Wednesday, March 19, 2008
Meanwhile, about 1300 miles up Route 1 from Key West, Manhattan’s Harlem is coming to grips with a variant of a change in “character.” The famous African American section, which has had its ups and downs over the years, is facing a huge new redevelopment. Last week the New York City Planning Commission approved a significant new zoning plan that will facilitate new businesses, apartments, and bigger buildings. Once shunned by the business community south of central park, Harlem is now a magnet for new commercial and residential development, especially on its 125th Street (where, among the Apollo Theater and other famous landmarks, Bill Clinton located his office a few years back). Some fear the loss of what has made Harlem a unique Manhattan neighborhood. Will it become an uptown version of Times Square, which now sometimes looks like an overgrown suburban mall? But according to this story, many stakeholders believe that the plan is good compromise of encouraging new business while preserving Harlem’s identity.
Tuesday, March 18, 2008
Historic places that have turned into tourist towns inevitably face the dilemma of trying to preserve charm while at the same time facilitating the modern amenities desired by the lumpen tourist. Such a challenge is facing Key West, Florida, which offers fascinating history, lovely architecture, unique communities, and a growing reputation as a party-hardy tropical destination. All of this merges on Duval Street, Key West’s main drag, where some local politicians and businessmen want to discourage the strip joints and t-shirt shops that have filled much of Duval in recent years.
The problem that faces such “clean up” efforts is that, for Key West and similar tourist magnets, there are probably ten visitors who come only for beer and a t-shirt that says “I got drunk in Key West” for every more sophisticated visitor who wants to stroll among the charming old Florida bungalows (available for a song 40 years, and for a million dollars today), see the homes of Hemingway and Bishop, and visit the fascinating historical African American neighborhood of Bahama Village.
One solution is to allow the more base entertainment but to cluster and strictly contain it. Most partiers don’t care that they have been segregated; they simply want easy access from their hotels to the beer and t-shirts. Historic buildings and neighborhoods can be kept party-free, as long as the demand is pushed elsewhere by land use law. Many tourists to New Orleans, for example, visit only crowded Canal and Bourbon Streets, and the nearby charms of Royal and Magazine Streets are thereby preserved. Zoning! What a great idea …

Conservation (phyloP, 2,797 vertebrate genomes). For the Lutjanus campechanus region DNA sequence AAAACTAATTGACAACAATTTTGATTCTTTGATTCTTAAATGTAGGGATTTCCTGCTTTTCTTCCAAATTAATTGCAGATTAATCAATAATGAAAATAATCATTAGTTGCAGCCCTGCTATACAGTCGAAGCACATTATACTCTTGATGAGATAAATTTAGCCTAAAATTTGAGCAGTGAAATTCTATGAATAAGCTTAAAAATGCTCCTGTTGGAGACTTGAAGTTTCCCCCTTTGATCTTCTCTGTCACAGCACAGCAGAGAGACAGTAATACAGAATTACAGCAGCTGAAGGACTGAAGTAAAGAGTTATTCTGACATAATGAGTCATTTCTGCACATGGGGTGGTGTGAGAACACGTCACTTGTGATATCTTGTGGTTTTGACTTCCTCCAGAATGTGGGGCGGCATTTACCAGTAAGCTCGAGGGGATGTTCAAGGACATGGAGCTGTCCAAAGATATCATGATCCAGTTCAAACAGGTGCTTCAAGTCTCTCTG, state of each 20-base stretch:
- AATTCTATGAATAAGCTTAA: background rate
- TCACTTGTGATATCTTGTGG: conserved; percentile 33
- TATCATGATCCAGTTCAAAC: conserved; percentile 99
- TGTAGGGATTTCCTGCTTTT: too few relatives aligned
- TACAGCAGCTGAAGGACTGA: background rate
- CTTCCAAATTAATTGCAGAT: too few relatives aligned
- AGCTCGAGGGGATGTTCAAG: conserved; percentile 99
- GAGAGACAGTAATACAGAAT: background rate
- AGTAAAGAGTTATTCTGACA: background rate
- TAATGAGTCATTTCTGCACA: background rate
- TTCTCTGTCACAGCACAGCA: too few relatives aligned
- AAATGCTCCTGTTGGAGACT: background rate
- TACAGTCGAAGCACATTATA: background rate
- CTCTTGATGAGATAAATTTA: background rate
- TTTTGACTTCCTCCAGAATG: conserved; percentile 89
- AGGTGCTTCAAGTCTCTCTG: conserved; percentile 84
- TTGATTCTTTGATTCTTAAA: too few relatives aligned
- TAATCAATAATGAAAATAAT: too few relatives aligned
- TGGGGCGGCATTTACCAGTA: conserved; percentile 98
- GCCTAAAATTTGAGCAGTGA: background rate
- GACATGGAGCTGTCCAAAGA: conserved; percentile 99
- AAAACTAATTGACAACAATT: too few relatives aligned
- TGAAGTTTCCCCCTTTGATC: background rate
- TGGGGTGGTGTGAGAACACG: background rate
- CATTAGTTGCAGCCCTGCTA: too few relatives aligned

Monday, March 17, 2008
Last week I wrote about the creep of auto-based residential land use into Europe. This week I give time to the opposite viewpoint –- in particular, to one of the latest manifestos of James Howard Kunstler, Scourge of the Suburbs. In an excerpt from his new book, “Thrillcraft: The Environmental Consequences of Motorized Recreation,” Kunstler predicts that the death of the auto-based culture is at hand, and calls for rethinking our policies and our lifestyles to handle the change.
Of the most remarkable features of the opinions of Kunstler and his ilk is the almost palpable glee with which the end of the dominant American land use culture is predicted. You do not hear this sort of emotion from more polished critics of suburbia, who call for changes in land use laws as much out of necessity as out of a desire to protect the environment and improve society. But not Kunstler, who misses no opportunity to pummel the motor-propelled objects of his derision.
Among other things, he blames the auto-obsessed culture –- as reflected in NASCAR –- in large part on the insecurity of the U.S. South over its poor sister status in the early 20th century, and the opportunities that cars gave southerners to improve their status in the later half of that century.
I might have gone further with the sociological argument and extended it to the SUV boom of the 1990s, which was not a southern-driven phenomenon. As the United States became more crowded, and as lifestyles became more sedentary in the late 20th century, the once-alluring ideal of the sports car appealed less and less to young men (who had fewer palaces to speed and feel the adrenaline rush); its place was taken by an obsession with sheer size and comfort (as reflected in McMansions as well) and gadgets –- features offered by the SUV, which looks very impressive indeed stuck at the light on the way to Home Depot.
Is Kunstler correct in predicting the imminent decline of this culture and a revival of pre-auto small-town values? Only time… and perhaps the chemists feverishly at work trying to fashion petroleum alternatives … will tell …
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